It was the same the next day. Up stupidly early, very hot and sunny, limited checkpoints, really struggled, felt sick and ate very little. But this time, I was even slower and walked even more, feeling very disappointed with how I was getting on and wishing that I had prepared a bit more seriously for running 106 miles in four days!

In an effort to try and improve things for day 3, I wore my Um Bongo vest, which is awesome and always gets comments. I ditched my iPod, the pressure of my Garmin and my race vest, and just ran carrying a bottle of water. I thought getting back to basics and just relaxing into the run would be a good idea. This worked to some extent, and I enjoyed having less pressure - and wearing my top made me smile - but as well as the nausea I was now starting to get intermittent, agonising, stomach cramps. I wasn't impressed, and was seriously considering a DNS for the 4th day...I just wasn't having a good time. I'm not sure I can remember having such miserable runs...

Day 4 dawned...and I overslept, massively. Subconsciously I think I'd decided I wasn't going to run, especially as my stomach issues had continued all evening and I'd not been able to eat much with my appetite having totally disappeared. I must have switched off the alarm without properly waking up. I suddenly came to at 6:30am...half an hour after I should have left. Bearing in mind it had been taking me an hour and a half to drive to the race, which started at 8am, this was not good news!

Without even considering my DNS plans, I threw on some clothes and fell into the car. No time (or desire) for breakfast, but grabbed babybel and a banana although didn't pick up a water bottle. Totally unprepared for running, I just drove as fast as I could (safely, legally etc etc :P) to try and make the start. I arrived at 7:45am, and had to drive through the crowd of runners who had assembled for the race briefing. But I made it, and was even in time for our group photo:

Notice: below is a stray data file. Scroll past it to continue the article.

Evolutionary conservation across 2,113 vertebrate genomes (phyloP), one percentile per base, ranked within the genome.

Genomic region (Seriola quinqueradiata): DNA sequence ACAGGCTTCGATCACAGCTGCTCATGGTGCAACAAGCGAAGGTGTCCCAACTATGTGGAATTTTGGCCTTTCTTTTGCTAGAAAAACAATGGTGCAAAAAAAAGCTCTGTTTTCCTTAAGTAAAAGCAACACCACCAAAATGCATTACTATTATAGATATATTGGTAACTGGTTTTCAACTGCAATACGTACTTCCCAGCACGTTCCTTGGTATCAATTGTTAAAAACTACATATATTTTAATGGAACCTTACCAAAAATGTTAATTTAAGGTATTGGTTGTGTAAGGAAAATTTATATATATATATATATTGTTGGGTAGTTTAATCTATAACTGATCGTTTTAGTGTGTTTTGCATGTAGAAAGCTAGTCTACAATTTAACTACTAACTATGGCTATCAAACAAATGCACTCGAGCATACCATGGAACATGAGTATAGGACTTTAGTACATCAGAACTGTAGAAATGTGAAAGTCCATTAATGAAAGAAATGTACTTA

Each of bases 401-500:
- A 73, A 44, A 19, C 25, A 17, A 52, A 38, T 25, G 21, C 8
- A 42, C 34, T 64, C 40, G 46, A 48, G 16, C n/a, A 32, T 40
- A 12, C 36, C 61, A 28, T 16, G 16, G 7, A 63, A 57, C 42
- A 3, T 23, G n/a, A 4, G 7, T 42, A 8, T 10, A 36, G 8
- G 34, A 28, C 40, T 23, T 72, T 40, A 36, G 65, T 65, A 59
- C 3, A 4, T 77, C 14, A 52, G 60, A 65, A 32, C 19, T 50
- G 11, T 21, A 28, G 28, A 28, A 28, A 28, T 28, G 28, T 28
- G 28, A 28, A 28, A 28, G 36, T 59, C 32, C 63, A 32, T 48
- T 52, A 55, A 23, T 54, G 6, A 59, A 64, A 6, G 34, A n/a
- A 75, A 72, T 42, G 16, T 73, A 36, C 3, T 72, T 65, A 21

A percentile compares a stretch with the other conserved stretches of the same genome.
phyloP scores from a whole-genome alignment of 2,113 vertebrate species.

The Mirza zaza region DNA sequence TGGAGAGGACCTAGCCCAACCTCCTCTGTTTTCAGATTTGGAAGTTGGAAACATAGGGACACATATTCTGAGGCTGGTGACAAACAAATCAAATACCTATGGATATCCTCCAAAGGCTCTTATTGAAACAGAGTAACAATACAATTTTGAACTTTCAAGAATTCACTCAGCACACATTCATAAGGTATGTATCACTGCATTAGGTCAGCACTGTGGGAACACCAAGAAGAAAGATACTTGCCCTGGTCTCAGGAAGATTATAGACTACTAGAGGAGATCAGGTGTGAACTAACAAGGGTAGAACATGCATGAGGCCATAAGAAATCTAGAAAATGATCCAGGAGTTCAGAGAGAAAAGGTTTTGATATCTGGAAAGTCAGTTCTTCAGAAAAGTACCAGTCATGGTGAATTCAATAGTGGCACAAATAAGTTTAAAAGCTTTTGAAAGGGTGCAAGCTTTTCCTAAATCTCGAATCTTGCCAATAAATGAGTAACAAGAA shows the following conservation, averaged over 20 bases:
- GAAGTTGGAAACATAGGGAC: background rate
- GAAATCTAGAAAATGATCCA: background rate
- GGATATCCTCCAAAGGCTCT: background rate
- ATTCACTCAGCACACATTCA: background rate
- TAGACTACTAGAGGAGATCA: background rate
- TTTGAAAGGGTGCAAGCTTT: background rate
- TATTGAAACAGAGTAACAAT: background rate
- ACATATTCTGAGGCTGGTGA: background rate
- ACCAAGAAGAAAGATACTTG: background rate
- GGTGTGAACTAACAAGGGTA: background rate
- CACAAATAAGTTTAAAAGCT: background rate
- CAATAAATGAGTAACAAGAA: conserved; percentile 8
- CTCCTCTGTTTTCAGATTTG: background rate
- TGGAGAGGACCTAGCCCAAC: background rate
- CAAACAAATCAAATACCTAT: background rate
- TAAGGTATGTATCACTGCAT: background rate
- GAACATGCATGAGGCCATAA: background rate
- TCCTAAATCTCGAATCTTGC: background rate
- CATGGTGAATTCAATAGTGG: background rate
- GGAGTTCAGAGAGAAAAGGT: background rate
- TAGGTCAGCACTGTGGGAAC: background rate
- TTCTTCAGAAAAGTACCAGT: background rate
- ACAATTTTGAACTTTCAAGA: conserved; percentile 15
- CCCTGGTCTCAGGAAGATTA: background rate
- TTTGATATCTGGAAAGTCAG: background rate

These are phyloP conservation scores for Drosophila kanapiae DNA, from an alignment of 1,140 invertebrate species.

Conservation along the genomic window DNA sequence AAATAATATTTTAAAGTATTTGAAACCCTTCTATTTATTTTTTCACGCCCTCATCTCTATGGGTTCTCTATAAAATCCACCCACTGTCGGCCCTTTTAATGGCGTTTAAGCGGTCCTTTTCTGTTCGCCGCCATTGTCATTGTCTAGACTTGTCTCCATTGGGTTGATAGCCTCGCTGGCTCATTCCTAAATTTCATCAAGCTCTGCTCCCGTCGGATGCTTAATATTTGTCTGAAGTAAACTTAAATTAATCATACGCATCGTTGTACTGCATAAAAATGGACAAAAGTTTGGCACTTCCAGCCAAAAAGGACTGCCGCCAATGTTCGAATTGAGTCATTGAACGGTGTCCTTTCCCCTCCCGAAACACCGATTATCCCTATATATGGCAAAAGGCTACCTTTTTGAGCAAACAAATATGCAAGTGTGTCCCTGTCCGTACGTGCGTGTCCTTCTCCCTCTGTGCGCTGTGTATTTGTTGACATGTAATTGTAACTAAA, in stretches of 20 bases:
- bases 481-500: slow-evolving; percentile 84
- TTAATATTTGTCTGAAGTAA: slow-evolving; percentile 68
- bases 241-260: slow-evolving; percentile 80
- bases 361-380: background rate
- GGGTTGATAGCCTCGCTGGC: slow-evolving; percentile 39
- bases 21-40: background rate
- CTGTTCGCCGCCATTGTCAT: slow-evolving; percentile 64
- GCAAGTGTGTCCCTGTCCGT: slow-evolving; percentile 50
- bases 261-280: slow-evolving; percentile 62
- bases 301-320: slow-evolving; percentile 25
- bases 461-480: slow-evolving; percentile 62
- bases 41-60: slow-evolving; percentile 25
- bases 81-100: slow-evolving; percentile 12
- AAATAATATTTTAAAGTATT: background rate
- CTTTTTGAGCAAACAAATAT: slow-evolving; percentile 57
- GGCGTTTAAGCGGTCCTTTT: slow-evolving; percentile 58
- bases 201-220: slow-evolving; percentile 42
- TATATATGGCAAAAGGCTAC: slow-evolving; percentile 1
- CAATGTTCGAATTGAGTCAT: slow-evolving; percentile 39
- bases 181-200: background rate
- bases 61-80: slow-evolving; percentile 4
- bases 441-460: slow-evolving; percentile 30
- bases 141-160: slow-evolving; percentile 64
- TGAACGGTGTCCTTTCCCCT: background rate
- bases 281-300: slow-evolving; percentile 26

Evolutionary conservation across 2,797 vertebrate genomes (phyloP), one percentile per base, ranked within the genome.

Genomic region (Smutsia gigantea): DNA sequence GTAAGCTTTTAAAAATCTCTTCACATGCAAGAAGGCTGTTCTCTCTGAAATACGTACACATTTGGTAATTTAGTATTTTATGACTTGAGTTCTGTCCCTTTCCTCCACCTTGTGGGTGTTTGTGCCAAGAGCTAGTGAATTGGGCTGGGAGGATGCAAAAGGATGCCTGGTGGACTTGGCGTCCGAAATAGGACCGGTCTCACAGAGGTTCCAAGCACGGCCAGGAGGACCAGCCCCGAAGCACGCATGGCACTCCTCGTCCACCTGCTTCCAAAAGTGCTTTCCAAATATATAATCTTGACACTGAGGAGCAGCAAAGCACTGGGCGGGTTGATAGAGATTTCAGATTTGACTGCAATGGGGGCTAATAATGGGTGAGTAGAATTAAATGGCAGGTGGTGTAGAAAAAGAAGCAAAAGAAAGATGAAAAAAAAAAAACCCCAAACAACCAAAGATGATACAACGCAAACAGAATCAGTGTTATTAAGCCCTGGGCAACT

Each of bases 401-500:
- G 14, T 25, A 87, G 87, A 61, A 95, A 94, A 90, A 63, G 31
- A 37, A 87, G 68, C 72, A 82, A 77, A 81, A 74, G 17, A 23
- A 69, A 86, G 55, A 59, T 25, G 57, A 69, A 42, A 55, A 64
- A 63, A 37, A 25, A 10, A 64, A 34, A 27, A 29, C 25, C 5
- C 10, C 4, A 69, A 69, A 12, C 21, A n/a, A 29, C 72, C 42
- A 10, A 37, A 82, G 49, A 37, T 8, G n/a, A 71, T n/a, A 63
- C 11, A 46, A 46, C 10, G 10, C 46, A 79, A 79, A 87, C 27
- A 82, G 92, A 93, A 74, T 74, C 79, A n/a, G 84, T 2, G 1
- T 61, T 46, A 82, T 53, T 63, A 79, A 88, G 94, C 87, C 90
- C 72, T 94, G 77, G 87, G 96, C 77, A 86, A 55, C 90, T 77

All the Day 4 runners

I had a much better run on the fourth day - it was cooler, and it rained for a while, which was such a welcome relief! I also spent much more of the day running with other people, which made a massive difference, and although I didn't have any water with me, the aid stations were close enough together (every four or five miles I think) that I was fine to get through. My nausea was still there, and the cramping in my stomach was getting worse...sometimes I found myself doubled over with the pain...but it was occasional, and I knew I could keep going. Most of the route was on road, and that made it easier, and there were lots of signs out on the course which made finding our way more straightforward, with only a few sections were we had to rely on guesswork! Eventually, I finished, and had run my fastest marathon of the quad, although only by a few minutes.

Over the four days, I was much slower than I had hoped for when I was going into the event, but they're tough courses, with lots of hills, a fair amount of trail, and to be honest, I probably ran the times I deserved - tired legs going into the event, no preparation, and, as it turns out, I was unwell. I went to the doctor yesterday about the stomach cramps - I either have gallstones, a stomach ulcer, or something unknown. I'm being booked in for an ultrasound and blood tests and given various drugs. We will have to wait and see what the outcome is.